It would be hard to handle a labour dispute as cack-handedly as the government is managing the one with the rail union. But even so, business leaders should take note for their own wage negotiations.
Many elements of the impasse between ministers, Network Rail and the RMT union are specific to the railways. But in essence this is a dispute about pay and productivity against a backdrop of an inflationary squeeze on both employers and employees that is unprecedented in most of their memories.
True, most companies don’t face much risk of their employees going on strike. Of the 23 per cent of workers that are unionised, only 40 per cent are in the private sector and many will be in privatised monopolies.
And private sector employers have been better than public sector ones at raising pay. The RMT wants a 7-8 per cent pay rise in the context of inflation that has already hit 9.1 per cent and is set to ratchet up to 11 per cent plus by October. Private sector total pay was 8 per cent higher in the three months to April than a year earlier. In the public sector, it was 1.5 per cent.
Some of the discrepancy is down to bonuses, especially those in the City after a boom year last year.
But even as inflation expectations have climbed, bosses’ predictions of what is needed to satiate employees are oddly falling.
In the Bank of England’s latest survey of finance officers, businesses said they expected 4.8 per cent pay growth for the year ahead against 5.5 per cent for the one just gone. And while employers surveyed by the Chartered Institute of Personnel and Development expected this spring to put up basic pay by the biggest amount since at least 2016, that amounted to only a 3 per cent rise.
Businesses might get away with that. But it’s an extremely tight labour market, and disgruntled workers can always walk. Salary growth for new starters far outstrips that of existing employees. There is only so big a gulf employers can allow to open up between flighty recruits and loyal employees.
Efforts to bridge the gap in employees’ incomes look increasingly inadequate. Take Rolls-Royce, where unions just rejected a £2,000 one-off bonus (and a 4 per cent pay offer). Isolated bonuses made sense three to six months ago when inflation looked like it might be transitory and a payment basically covered the April uplift in energy bills, says Neil Carberry of the Recruitment & Employment Confederation. But employers will now be under far greater pressure to push up pay overall or risk not being able to recruit — as companies in the hospitality and aviation sectors are finding.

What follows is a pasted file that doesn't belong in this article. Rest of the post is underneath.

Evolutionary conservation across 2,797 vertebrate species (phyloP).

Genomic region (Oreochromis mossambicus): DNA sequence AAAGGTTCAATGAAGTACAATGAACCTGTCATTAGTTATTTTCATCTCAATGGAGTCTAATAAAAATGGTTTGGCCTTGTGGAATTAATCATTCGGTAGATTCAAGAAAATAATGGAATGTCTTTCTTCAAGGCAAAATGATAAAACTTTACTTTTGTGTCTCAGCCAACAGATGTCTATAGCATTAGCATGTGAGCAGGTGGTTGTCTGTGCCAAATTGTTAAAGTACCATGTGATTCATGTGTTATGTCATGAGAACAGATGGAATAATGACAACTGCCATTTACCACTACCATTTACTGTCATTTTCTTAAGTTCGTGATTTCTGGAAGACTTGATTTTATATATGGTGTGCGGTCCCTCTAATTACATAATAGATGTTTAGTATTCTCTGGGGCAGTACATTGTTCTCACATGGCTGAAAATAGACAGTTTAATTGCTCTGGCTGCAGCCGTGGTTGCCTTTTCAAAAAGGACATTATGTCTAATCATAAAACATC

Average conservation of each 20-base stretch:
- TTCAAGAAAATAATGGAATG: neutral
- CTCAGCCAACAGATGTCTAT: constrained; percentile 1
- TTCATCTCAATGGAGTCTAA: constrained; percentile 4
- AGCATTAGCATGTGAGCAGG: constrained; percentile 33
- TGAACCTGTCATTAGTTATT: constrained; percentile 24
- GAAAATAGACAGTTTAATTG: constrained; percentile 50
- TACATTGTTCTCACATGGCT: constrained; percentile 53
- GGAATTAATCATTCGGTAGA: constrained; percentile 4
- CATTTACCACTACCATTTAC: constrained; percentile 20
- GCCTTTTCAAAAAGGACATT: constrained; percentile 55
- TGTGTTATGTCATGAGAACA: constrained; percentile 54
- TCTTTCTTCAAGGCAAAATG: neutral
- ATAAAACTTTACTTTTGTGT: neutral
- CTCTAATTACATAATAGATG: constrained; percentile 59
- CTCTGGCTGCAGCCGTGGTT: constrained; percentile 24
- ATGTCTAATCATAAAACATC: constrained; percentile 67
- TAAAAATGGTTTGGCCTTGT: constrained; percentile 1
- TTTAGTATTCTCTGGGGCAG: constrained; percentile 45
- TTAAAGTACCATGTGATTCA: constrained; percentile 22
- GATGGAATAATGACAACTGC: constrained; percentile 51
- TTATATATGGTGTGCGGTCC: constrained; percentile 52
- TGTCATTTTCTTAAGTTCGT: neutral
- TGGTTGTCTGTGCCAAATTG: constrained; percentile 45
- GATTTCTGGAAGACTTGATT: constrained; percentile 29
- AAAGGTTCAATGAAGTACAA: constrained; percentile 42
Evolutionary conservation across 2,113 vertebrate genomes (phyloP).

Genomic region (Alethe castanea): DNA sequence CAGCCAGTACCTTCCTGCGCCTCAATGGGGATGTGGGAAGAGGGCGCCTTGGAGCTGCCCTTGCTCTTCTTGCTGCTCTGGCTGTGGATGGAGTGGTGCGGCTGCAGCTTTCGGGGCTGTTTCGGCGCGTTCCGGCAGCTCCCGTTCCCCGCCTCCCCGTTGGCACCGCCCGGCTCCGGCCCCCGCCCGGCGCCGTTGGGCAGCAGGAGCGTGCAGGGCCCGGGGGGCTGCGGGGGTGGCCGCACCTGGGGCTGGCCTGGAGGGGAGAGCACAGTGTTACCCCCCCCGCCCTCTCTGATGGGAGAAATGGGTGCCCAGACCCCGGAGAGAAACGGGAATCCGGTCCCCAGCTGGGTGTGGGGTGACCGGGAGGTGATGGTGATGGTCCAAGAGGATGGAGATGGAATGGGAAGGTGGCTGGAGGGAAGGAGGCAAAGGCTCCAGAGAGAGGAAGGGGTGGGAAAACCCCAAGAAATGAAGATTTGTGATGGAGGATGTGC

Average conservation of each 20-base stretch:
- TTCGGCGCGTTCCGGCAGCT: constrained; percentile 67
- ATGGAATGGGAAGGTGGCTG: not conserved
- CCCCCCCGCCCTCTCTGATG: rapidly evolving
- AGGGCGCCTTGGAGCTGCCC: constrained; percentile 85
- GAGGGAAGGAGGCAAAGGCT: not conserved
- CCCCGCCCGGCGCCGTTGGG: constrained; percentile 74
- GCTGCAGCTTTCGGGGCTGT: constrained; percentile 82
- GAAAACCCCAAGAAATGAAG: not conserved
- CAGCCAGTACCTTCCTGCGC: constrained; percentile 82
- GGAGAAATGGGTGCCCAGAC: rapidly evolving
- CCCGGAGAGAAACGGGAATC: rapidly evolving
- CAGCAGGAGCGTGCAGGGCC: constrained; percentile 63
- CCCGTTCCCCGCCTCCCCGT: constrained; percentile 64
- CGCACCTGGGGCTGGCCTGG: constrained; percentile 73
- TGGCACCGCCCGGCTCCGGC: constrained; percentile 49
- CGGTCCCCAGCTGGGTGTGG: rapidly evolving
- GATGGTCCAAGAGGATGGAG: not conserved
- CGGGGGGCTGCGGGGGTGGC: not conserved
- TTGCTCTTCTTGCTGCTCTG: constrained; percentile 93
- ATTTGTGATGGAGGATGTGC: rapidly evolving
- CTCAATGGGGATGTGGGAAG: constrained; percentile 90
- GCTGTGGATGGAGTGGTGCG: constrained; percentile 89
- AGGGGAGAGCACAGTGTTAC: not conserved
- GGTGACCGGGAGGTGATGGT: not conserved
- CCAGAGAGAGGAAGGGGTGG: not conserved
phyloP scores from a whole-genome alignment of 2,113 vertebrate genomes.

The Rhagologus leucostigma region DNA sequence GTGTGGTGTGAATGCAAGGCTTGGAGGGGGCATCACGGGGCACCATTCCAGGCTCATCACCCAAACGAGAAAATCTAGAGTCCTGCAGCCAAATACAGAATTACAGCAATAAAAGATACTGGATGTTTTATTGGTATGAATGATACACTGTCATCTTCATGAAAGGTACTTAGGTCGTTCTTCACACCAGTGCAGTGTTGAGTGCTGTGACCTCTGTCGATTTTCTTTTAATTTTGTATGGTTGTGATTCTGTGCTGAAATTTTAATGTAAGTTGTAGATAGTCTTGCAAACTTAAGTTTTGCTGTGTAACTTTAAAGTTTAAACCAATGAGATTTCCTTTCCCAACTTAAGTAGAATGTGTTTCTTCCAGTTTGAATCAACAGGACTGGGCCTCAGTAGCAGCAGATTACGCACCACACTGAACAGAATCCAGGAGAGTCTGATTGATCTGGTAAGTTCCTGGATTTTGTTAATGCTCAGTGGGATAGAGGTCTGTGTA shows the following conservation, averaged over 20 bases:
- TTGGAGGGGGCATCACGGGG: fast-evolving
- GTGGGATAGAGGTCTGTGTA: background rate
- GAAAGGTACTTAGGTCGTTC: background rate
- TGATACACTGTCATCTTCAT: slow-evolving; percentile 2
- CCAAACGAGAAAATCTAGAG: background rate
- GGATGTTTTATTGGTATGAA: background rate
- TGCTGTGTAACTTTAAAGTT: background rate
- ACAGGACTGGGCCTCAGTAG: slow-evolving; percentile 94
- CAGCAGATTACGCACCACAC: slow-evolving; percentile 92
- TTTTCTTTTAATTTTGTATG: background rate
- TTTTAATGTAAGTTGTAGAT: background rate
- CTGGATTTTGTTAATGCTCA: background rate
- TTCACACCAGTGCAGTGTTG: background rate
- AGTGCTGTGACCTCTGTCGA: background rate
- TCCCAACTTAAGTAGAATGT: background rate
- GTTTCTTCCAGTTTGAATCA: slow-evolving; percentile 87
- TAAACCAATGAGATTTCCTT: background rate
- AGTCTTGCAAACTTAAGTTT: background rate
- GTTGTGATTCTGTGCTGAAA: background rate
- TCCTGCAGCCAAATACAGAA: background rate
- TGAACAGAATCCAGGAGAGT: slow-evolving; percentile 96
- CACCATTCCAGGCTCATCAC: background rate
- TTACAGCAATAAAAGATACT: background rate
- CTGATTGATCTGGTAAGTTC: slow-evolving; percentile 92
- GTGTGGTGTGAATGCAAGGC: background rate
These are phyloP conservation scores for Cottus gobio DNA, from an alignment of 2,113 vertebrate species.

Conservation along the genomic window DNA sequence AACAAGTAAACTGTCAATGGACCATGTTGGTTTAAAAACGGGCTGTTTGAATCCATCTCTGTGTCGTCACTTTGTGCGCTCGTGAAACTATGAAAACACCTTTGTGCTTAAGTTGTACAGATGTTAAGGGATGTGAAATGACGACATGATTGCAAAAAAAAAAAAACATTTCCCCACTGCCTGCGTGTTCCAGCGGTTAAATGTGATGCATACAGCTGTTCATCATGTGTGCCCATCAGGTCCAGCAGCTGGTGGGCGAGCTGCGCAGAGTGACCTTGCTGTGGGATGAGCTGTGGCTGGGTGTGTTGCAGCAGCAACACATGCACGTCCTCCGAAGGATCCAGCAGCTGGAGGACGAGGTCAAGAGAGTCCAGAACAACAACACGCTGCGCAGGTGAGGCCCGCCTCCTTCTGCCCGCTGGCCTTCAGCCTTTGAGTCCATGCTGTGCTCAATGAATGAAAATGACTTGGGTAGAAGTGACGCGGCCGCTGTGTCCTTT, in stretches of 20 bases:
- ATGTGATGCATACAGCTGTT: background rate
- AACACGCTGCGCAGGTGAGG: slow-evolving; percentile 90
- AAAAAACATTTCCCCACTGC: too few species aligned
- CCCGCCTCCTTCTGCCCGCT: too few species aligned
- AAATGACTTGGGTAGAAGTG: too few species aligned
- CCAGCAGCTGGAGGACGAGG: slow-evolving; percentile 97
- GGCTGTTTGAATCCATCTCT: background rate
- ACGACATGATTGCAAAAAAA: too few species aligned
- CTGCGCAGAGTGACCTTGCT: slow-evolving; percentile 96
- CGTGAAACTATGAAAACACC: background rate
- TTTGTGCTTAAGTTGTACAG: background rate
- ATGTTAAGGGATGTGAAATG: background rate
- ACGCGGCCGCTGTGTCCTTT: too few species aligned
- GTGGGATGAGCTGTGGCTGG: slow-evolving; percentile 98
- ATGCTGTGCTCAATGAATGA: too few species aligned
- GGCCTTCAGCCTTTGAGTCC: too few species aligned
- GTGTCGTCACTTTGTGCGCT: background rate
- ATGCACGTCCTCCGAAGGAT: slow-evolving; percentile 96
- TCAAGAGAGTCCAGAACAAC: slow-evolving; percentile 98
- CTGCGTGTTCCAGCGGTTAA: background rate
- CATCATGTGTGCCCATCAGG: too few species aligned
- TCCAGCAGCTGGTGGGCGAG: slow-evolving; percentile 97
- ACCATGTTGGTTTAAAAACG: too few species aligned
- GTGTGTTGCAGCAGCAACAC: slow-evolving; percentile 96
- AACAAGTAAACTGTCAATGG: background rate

Realistically, that means raising pay more often. In a survey of employers last month, consultancy Willis Towers Watson found 14 per cent now expected a mid-year review, a figure that seems likely to increase. Given the uncertainty of the outlook for both growth and inflation, it’s probably easier for businesses to stomach two 3 per cent pay rises spaced six months apart than a straight 6 per cent jump.
Employers can improve employees’ lot in other ways: better shifts, support with childcare costs or fewer office days. Being upfront about business constraints, cost pressure or productivity needs helps too. But the government, for political posturing reasons, has ramped up the rhetoric about the need to squeeze public sector pay to keep inflation under control.
Woe betide any boss — or BoE governor — who tells employees the same. But executives may already have committed another alleged government error: “one rule for them, another for the rest”. Boards managed to put up executive pay by 34 per cent last year. Yes, it was a rebound from pandemic lows. But look at the optics: a boss can’t take a 30 per cent rise while claiming everyone else should stomach 3 per cent. J Sainsbury’s refusal to sign up to the real living wage for contractors is a similar pitfall.
Tensions are inevitable across industry. But it should not be hard for employers to better the government if they pay up when they can, are upfront about when they can’t, and play nice.